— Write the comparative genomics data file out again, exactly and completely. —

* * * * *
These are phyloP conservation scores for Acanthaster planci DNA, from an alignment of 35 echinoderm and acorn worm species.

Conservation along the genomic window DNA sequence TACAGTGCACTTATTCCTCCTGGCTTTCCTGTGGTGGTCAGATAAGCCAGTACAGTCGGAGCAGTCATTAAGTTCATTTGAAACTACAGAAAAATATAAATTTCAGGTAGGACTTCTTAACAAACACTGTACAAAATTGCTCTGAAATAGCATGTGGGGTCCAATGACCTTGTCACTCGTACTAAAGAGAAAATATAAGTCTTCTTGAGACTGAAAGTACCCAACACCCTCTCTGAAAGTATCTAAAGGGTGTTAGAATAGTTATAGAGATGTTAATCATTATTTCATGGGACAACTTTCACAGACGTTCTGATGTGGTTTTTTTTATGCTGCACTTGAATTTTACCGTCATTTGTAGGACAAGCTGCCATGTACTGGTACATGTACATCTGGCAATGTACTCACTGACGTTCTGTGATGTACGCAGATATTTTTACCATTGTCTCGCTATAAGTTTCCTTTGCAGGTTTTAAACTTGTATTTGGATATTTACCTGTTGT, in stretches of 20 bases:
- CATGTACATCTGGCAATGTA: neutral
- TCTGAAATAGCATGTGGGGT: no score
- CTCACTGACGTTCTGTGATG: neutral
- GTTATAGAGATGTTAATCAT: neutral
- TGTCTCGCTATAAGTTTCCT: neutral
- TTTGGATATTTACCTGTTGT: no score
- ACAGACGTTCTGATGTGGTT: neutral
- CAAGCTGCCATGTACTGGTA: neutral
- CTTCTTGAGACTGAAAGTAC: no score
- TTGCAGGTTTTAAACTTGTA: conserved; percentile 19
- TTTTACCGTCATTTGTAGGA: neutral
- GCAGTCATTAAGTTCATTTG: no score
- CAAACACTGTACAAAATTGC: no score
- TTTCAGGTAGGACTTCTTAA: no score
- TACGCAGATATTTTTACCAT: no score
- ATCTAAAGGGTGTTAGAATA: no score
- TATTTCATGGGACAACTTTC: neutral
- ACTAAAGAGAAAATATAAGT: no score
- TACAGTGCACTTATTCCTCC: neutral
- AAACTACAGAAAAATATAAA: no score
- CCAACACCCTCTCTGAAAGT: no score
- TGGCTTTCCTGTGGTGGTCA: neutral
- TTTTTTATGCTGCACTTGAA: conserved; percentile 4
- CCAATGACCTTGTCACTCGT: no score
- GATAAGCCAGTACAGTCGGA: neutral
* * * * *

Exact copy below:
These are phyloP conservation scores for Acanthaster planci DNA, from an alignment of 35 echinoderm and acorn worm species.

Conservation along the genomic window DNA sequence TACAGTGCACTTATTCCTCCTGGCTTTCCTGTGGTGGTCAGATAAGCCAGTACAGTCGGAGCAGTCATTAAGTTCATTTGAAACTACAGAAAAATATAAATTTCAGGTAGGACTTCTTAACAAACACTGTACAAAATTGCTCTGAAATAGCATGTGGGGTCCAATGACCTTGTCACTCGTACTAAAGAGAAAATATAAGTCTTCTTGAGACTGAAAGTACCCAACACCCTCTCTGAAAGTATCTAAAGGGTGTTAGAATAGTTATAGAGATGTTAATCATTATTTCATGGGACAACTTTCACAGACGTTCTGATGTGGTTTTTTTTATGCTGCACTTGAATTTTACCGTCATTTGTAGGACAAGCTGCCATGTACTGGTACATGTACATCTGGCAATGTACTCACTGACGTTCTGTGATGTACGCAGATATTTTTACCATTGTCTCGCTATAAGTTTCCTTTGCAGGTTTTAAACTTGTATTTGGATATTTACCTGTTGT, in stretches of 20 bases:
- CATGTACATCTGGCAATGTA: neutral
- TCTGAAATAGCATGTGGGGT: no score
- CTCACTGACGTTCTGTGATG: neutral
- GTTATAGAGATGTTAATCAT: neutral
- TGTCTCGCTATAAGTTTCCT: neutral
- TTTGGATATTTACCTGTTGT: no score
- ACAGACGTTCTGATGTGGTT: neutral
- CAAGCTGCCATGTACTGGTA: neutral
- CTTCTTGAGACTGAAAGTAC: no score
- TTGCAGGTTTTAAACTTGTA: conserved; percentile 19
- TTTTACCGTCATTTGTAGGA: neutral
- GCAGTCATTAAGTTCATTTG: no score
- CAAACACTGTACAAAATTGC: no score
- TTTCAGGTAGGACTTCTTAA: no score
- TACGCAGATATTTTTACCAT: no score
- ATCTAAAGGGTGTTAGAATA: no score
- TATTTCATGGGACAACTTTC: neutral
- ACTAAAGAGAAAATATAAGT: no score
- TACAGTGCACTTATTCCTCC: neutral
- AAACTACAGAAAAATATAAA: no score
- CCAACACCCTCTCTGAAAGT: no score
- TGGCTTTCCTGTGGTGGTCA: neutral
- TTTTTTATGCTGCACTTGAA: conserved; percentile 4
- CCAATGACCTTGTCACTCGT: no score
- GATAAGCCAGTACAGTCGGA: neutral